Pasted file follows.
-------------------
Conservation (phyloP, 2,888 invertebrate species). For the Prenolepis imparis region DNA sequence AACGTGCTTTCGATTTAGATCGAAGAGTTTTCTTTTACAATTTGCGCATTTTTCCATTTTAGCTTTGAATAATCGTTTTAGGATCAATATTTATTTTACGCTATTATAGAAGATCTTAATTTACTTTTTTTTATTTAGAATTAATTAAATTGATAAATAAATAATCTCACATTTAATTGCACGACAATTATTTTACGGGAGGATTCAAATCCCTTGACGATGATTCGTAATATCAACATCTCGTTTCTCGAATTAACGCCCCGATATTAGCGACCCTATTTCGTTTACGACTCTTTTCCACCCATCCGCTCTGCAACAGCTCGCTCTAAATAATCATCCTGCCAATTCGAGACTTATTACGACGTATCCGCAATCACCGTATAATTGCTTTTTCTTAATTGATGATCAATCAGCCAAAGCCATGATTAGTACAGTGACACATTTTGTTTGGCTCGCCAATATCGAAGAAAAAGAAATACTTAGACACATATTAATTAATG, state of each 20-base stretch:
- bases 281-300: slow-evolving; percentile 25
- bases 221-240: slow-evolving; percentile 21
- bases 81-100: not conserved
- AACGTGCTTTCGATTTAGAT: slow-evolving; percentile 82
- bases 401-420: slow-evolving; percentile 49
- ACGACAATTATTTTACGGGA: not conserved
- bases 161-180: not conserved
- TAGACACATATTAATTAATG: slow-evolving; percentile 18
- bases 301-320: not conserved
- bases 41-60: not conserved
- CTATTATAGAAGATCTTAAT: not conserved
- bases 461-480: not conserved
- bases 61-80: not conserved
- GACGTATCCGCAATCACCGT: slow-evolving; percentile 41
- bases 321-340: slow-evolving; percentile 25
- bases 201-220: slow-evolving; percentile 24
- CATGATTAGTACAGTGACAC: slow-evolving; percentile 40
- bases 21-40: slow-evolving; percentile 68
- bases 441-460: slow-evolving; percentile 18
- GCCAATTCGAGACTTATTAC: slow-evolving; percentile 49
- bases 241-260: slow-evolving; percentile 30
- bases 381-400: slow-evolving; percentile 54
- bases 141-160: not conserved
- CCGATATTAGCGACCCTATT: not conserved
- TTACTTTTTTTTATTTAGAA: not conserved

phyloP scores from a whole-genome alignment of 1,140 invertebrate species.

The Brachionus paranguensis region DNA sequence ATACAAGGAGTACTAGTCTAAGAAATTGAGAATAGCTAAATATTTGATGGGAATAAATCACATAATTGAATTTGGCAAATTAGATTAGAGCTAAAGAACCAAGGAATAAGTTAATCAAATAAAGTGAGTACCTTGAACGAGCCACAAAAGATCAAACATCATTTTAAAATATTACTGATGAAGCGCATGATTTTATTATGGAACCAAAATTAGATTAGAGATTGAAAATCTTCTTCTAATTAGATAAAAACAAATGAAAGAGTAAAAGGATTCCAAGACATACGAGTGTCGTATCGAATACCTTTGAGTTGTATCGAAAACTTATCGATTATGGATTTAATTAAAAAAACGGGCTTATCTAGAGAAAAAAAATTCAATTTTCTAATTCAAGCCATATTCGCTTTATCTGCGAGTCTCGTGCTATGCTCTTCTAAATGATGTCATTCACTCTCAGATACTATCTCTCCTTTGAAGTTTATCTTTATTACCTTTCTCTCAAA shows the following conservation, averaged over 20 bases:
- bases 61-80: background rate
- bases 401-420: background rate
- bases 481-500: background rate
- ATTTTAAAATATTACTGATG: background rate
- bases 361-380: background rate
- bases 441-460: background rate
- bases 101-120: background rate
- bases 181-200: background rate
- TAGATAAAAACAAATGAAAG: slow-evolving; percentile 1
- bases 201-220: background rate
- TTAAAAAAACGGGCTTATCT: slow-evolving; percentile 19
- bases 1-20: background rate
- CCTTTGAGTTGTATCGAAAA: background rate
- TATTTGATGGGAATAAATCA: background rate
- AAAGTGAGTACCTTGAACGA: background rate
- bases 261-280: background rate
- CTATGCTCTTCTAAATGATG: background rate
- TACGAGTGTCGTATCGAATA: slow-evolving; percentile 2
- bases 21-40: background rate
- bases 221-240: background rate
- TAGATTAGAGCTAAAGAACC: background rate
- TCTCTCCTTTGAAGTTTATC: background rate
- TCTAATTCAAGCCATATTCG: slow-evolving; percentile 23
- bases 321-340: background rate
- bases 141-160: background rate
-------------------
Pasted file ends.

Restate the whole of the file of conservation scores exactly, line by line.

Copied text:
Conservation (phyloP, 2,888 invertebrate species). For the Prenolepis imparis region DNA sequence AACGTGCTTTCGATTTAGATCGAAGAGTTTTCTTTTACAATTTGCGCATTTTTCCATTTTAGCTTTGAATAATCGTTTTAGGATCAATATTTATTTTACGCTATTATAGAAGATCTTAATTTACTTTTTTTTATTTAGAATTAATTAAATTGATAAATAAATAATCTCACATTTAATTGCACGACAATTATTTTACGGGAGGATTCAAATCCCTTGACGATGATTCGTAATATCAACATCTCGTTTCTCGAATTAACGCCCCGATATTAGCGACCCTATTTCGTTTACGACTCTTTTCCACCCATCCGCTCTGCAACAGCTCGCTCTAAATAATCATCCTGCCAATTCGAGACTTATTACGACGTATCCGCAATCACCGTATAATTGCTTTTTCTTAATTGATGATCAATCAGCCAAAGCCATGATTAGTACAGTGACACATTTTGTTTGGCTCGCCAATATCGAAGAAAAAGAAATACTTAGACACATATTAATTAATG, state of each 20-base stretch:
- bases 281-300: slow-evolving; percentile 25
- bases 221-240: slow-evolving; percentile 21
- bases 81-100: not conserved
- AACGTGCTTTCGATTTAGAT: slow-evolving; percentile 82
- bases 401-420: slow-evolving; percentile 49
- ACGACAATTATTTTACGGGA: not conserved
- bases 161-180: not conserved
- TAGACACATATTAATTAATG: slow-evolving; percentile 18
- bases 301-320: not conserved
- bases 41-60: not conserved
- CTATTATAGAAGATCTTAAT: not conserved
- bases 461-480: not conserved
- bases 61-80: not conserved
- GACGTATCCGCAATCACCGT: slow-evolving; percentile 41
- bases 321-340: slow-evolving; percentile 25
- bases 201-220: slow-evolving; percentile 24
- CATGATTAGTACAGTGACAC: slow-evolving; percentile 40
- bases 21-40: slow-evolving; percentile 68
- bases 441-460: slow-evolving; percentile 18
- GCCAATTCGAGACTTATTAC: slow-evolving; percentile 49
- bases 241-260: slow-evolving; percentile 30
- bases 381-400: slow-evolving; percentile 54
- bases 141-160: not conserved
- CCGATATTAGCGACCCTATT: not conserved
- TTACTTTTTTTTATTTAGAA: not conserved

phyloP scores from a whole-genome alignment of 1,140 invertebrate species.

The Brachionus paranguensis region DNA sequence ATACAAGGAGTACTAGTCTAAGAAATTGAGAATAGCTAAATATTTGATGGGAATAAATCACATAATTGAATTTGGCAAATTAGATTAGAGCTAAAGAACCAAGGAATAAGTTAATCAAATAAAGTGAGTACCTTGAACGAGCCACAAAAGATCAAACATCATTTTAAAATATTACTGATGAAGCGCATGATTTTATTATGGAACCAAAATTAGATTAGAGATTGAAAATCTTCTTCTAATTAGATAAAAACAAATGAAAGAGTAAAAGGATTCCAAGACATACGAGTGTCGTATCGAATACCTTTGAGTTGTATCGAAAACTTATCGATTATGGATTTAATTAAAAAAACGGGCTTATCTAGAGAAAAAAAATTCAATTTTCTAATTCAAGCCATATTCGCTTTATCTGCGAGTCTCGTGCTATGCTCTTCTAAATGATGTCATTCACTCTCAGATACTATCTCTCCTTTGAAGTTTATCTTTATTACCTTTCTCTCAAA shows the following conservation, averaged over 20 bases:
- bases 61-80: background rate
- bases 401-420: background rate
- bases 481-500: background rate
- ATTTTAAAATATTACTGATG: background rate
- bases 361-380: background rate
- bases 441-460: background rate
- bases 101-120: background rate
- bases 181-200: background rate
- TAGATAAAAACAAATGAAAG: slow-evolving; percentile 1
- bases 201-220: background rate
- TTAAAAAAACGGGCTTATCT: slow-evolving; percentile 19
- bases 1-20: background rate
- CCTTTGAGTTGTATCGAAAA: background rate
- TATTTGATGGGAATAAATCA: background rate
- AAAGTGAGTACCTTGAACGA: background rate
- bases 261-280: background rate
- CTATGCTCTTCTAAATGATG: background rate
- TACGAGTGTCGTATCGAATA: slow-evolving; percentile 2
- bases 21-40: background rate
- bases 221-240: background rate
- TAGATTAGAGCTAAAGAACC: background rate
- TCTCTCCTTTGAAGTTTATC: background rate
- TCTAATTCAAGCCATATTCG: slow-evolving; percentile 23
- bases 321-340: background rate
- bases 141-160: background rate